Similarly, suppose we can not find an old clean page and have decided to replace old dirty page D0 with new page N, and have detected additional old dirty pages D1 through Dd (recall that we were searching for an old clean page). Then P must block until D0 has been written and N has been read, but can run while D1 through Dd are being written.

  6. We throttle the previous optimization to prevent overloading the I/O subsystem. Specifically we set a limit on the number of dirty pages the previous optimization can request be written.

  7. Finally, as in the clock algorithm, we keep the data structure (nodes associated with pages) organized as a circular list with a single pointer (the hand of the clock). Hence we start each victim search where the previous one left off.

4.4.10: Summary of Page Replacement Algorithms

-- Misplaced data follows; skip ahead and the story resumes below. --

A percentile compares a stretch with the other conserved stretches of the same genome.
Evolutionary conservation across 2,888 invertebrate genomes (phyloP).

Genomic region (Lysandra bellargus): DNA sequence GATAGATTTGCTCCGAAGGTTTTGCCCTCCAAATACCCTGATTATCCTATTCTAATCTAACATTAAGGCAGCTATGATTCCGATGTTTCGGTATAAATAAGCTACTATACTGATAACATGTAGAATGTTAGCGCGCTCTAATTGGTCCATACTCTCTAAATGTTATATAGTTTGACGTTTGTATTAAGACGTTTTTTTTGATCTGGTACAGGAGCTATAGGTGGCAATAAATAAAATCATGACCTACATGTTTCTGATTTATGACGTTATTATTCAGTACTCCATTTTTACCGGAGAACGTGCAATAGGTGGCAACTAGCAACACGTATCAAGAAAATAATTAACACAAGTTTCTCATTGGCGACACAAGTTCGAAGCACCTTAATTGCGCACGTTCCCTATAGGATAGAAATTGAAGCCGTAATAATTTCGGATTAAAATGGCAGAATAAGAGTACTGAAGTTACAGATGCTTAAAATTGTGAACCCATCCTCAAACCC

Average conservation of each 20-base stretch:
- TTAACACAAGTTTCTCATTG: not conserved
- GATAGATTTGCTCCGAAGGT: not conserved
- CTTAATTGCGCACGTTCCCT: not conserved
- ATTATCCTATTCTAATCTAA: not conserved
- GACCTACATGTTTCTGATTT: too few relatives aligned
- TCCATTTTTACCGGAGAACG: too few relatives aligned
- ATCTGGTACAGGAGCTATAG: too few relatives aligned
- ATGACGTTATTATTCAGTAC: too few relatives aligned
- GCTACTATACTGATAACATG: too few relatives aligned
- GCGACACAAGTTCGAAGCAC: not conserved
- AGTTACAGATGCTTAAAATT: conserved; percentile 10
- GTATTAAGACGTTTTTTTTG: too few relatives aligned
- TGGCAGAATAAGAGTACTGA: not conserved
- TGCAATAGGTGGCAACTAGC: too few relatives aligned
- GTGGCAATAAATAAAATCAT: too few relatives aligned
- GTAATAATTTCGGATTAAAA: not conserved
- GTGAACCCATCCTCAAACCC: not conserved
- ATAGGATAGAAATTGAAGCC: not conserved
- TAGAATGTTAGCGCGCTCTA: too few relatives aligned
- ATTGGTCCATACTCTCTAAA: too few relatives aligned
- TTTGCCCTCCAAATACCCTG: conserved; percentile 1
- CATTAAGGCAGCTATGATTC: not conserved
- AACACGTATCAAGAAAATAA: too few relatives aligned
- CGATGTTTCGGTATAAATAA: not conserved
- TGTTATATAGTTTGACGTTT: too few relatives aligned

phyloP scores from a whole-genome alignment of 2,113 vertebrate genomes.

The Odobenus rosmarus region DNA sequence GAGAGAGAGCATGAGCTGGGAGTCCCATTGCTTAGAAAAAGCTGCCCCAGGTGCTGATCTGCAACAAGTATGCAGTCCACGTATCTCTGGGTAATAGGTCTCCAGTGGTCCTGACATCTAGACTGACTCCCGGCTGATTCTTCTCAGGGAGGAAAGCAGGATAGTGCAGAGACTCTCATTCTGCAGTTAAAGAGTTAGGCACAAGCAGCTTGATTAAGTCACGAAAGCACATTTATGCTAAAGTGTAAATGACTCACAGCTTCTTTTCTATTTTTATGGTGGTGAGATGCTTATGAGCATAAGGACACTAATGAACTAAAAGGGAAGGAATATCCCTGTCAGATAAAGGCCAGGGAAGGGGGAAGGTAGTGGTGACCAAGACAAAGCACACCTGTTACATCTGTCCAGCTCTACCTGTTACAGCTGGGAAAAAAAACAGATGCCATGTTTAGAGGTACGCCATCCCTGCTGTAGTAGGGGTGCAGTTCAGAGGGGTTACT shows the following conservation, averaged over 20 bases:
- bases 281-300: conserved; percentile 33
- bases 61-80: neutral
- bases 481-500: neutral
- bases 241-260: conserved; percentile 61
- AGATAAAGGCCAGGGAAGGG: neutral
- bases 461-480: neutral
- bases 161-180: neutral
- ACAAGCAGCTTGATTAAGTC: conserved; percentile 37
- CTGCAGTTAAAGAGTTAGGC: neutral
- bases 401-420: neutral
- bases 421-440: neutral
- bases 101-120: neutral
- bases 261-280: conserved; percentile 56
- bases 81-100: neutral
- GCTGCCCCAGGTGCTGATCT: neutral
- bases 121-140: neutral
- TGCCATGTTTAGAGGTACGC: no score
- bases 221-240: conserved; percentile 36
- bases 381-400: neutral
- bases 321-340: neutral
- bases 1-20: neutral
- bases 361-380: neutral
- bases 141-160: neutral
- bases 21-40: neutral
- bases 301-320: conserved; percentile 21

RandomPoor, used for comparison
OptimalUnimplementable, used for comparison
LIFOHorrible, useless
FIFONot good ignores frequency of use
Second ChanceImprovement over FIFO
ClockBetter implementation of Second Chance
LRUGreat but impractical
NFUCrude LRU approximation
AgingBetter LRU approximation
Working SetGood, but expensive
WSClockGood approximation to working set

4.5: Modeling Paging Algorithms

4.5.1: Belady's anomaly

Consider a system that has no pages loaded and that uses the FIFO PRU.
Consider the following “reference string” (sequences of pages referenced).

 0 1 2 3 0 1 4 0 1 2 3 4

If we have 3 frames this generates 9 page faults (do it).

If we have 4 frames this generates 10 page faults (do it).

Theory has been developed and certain PRA (so called “stack algorithms”) cannot suffer this anomaly for any reference string. FIFO is clearly not a stack algorithm. LRU is. Tannenbaum has a few details, but we are skipping it.

Repeat the above calculations for LRU.

4.6: Design issues for (demand) Paging Systems

4.6.1: Local vs Global Allocation Policies

A local PRA is one is which a victim page is chosen among the pages of the same process that requires a new page. That is the number of pages for each process is fixed. So LRU for a local policy means the page least recently used by this process. A global policy is one in which the choice of victim is made among all pages of all processes.